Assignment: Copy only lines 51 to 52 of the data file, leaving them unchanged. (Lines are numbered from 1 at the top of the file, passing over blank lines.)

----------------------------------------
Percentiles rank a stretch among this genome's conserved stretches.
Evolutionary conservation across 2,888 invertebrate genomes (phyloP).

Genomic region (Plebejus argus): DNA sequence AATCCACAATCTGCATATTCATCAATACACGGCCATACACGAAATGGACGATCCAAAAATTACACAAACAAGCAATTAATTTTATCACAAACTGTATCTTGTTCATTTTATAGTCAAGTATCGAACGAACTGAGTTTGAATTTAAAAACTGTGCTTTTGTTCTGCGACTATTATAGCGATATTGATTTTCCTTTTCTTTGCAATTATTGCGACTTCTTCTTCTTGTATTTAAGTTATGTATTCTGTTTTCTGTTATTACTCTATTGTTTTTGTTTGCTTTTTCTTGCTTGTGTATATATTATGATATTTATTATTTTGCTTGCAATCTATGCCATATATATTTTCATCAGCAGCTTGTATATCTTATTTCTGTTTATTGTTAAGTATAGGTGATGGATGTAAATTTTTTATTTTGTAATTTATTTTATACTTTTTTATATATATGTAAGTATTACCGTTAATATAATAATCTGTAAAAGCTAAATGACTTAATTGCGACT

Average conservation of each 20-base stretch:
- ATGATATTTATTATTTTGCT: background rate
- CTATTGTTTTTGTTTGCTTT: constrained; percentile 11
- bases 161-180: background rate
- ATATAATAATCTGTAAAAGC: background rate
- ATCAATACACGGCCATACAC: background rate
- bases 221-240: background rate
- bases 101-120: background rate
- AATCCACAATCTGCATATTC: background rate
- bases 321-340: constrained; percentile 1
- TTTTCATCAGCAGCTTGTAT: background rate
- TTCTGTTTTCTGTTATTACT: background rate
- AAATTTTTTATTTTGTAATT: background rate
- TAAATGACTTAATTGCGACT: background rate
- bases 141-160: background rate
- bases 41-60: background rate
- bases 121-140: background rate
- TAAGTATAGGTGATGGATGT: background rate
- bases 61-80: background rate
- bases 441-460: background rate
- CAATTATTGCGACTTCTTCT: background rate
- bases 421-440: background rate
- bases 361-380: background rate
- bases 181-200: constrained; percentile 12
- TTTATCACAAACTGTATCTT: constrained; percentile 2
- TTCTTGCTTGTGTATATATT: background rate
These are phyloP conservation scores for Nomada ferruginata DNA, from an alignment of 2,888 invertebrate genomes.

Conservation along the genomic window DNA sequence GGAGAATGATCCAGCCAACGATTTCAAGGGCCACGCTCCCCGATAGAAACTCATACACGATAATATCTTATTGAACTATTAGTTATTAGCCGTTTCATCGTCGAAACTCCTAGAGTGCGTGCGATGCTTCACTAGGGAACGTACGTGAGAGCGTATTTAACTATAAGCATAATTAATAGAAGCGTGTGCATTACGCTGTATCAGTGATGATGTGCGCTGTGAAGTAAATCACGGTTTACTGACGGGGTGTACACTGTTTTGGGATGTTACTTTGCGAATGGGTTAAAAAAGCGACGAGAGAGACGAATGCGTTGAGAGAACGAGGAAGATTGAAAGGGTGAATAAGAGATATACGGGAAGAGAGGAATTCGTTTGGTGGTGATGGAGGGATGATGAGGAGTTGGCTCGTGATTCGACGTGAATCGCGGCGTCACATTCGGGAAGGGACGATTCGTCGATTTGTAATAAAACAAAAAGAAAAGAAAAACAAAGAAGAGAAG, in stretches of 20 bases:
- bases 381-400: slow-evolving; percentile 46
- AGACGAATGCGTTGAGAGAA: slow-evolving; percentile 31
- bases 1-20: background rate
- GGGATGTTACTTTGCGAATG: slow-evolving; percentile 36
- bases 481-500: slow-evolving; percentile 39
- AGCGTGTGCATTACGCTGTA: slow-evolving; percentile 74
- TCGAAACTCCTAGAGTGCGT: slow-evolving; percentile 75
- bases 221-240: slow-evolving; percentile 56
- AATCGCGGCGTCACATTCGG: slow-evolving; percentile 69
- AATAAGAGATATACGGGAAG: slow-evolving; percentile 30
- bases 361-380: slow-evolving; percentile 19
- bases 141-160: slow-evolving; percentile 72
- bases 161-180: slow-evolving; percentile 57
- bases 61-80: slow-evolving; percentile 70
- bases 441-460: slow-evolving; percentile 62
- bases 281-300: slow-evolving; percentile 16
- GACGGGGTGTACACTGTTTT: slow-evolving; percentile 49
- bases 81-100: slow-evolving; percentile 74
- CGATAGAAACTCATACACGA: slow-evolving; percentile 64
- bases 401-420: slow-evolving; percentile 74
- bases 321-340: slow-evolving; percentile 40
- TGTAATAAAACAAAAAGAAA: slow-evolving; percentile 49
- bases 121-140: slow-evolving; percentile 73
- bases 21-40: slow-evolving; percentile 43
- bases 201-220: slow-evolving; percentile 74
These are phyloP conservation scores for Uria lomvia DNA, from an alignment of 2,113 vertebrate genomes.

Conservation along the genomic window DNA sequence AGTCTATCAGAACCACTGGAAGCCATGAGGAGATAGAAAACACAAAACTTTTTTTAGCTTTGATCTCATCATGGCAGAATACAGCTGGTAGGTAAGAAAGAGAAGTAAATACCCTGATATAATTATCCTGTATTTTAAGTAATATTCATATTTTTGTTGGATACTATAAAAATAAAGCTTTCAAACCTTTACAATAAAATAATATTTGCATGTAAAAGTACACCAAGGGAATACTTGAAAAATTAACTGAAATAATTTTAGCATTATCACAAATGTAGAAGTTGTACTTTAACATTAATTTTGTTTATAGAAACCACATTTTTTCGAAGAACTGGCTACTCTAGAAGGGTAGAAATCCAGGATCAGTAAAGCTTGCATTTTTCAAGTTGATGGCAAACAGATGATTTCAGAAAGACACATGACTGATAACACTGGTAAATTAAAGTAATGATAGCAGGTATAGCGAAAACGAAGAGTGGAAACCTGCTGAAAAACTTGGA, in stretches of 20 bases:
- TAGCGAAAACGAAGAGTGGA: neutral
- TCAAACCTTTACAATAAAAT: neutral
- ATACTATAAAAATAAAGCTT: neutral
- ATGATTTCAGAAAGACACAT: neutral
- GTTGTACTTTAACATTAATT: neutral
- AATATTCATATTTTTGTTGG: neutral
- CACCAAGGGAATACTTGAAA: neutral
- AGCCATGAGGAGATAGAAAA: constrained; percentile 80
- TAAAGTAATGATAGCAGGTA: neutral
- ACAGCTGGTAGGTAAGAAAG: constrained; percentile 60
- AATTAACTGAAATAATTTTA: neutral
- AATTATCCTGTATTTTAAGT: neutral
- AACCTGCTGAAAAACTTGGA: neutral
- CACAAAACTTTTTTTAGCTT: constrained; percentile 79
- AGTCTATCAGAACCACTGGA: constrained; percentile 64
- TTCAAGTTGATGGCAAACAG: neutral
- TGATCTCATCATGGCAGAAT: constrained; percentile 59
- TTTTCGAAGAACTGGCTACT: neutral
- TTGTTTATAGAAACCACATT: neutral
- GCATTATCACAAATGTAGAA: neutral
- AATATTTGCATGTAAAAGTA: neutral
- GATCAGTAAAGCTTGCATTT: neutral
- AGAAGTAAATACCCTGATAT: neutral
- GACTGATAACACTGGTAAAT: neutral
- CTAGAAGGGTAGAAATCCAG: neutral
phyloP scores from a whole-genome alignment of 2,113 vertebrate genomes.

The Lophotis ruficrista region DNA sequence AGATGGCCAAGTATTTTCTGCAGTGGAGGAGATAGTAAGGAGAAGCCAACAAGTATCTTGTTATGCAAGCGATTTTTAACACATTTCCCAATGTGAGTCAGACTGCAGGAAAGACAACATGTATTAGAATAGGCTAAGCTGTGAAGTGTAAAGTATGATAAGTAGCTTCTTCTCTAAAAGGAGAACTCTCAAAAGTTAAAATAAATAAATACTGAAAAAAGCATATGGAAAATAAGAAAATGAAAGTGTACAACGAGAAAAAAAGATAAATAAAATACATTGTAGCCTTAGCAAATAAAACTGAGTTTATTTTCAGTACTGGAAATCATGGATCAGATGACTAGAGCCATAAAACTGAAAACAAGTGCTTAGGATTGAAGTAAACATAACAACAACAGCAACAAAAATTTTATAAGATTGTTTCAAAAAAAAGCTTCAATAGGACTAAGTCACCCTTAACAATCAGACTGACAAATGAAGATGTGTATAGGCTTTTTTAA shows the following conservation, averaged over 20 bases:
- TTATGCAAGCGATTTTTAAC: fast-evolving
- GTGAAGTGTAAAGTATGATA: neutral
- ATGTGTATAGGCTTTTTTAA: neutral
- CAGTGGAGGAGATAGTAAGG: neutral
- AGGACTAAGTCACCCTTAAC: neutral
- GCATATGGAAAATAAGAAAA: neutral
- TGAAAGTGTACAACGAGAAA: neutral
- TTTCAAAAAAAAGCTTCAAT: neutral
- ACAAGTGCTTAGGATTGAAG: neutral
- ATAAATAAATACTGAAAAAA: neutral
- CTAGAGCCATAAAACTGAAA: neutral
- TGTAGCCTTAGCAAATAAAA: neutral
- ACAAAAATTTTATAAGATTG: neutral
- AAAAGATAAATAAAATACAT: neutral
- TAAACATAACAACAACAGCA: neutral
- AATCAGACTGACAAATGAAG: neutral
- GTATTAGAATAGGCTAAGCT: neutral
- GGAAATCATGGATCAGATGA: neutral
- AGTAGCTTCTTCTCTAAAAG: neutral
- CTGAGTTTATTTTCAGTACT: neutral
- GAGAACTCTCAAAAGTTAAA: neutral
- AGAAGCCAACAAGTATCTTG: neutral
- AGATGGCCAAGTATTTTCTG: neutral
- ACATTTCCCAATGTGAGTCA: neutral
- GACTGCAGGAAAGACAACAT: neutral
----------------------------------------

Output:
- bases 401-420: slow-evolving; percentile 74
- bases 321-340: slow-evolving; percentile 40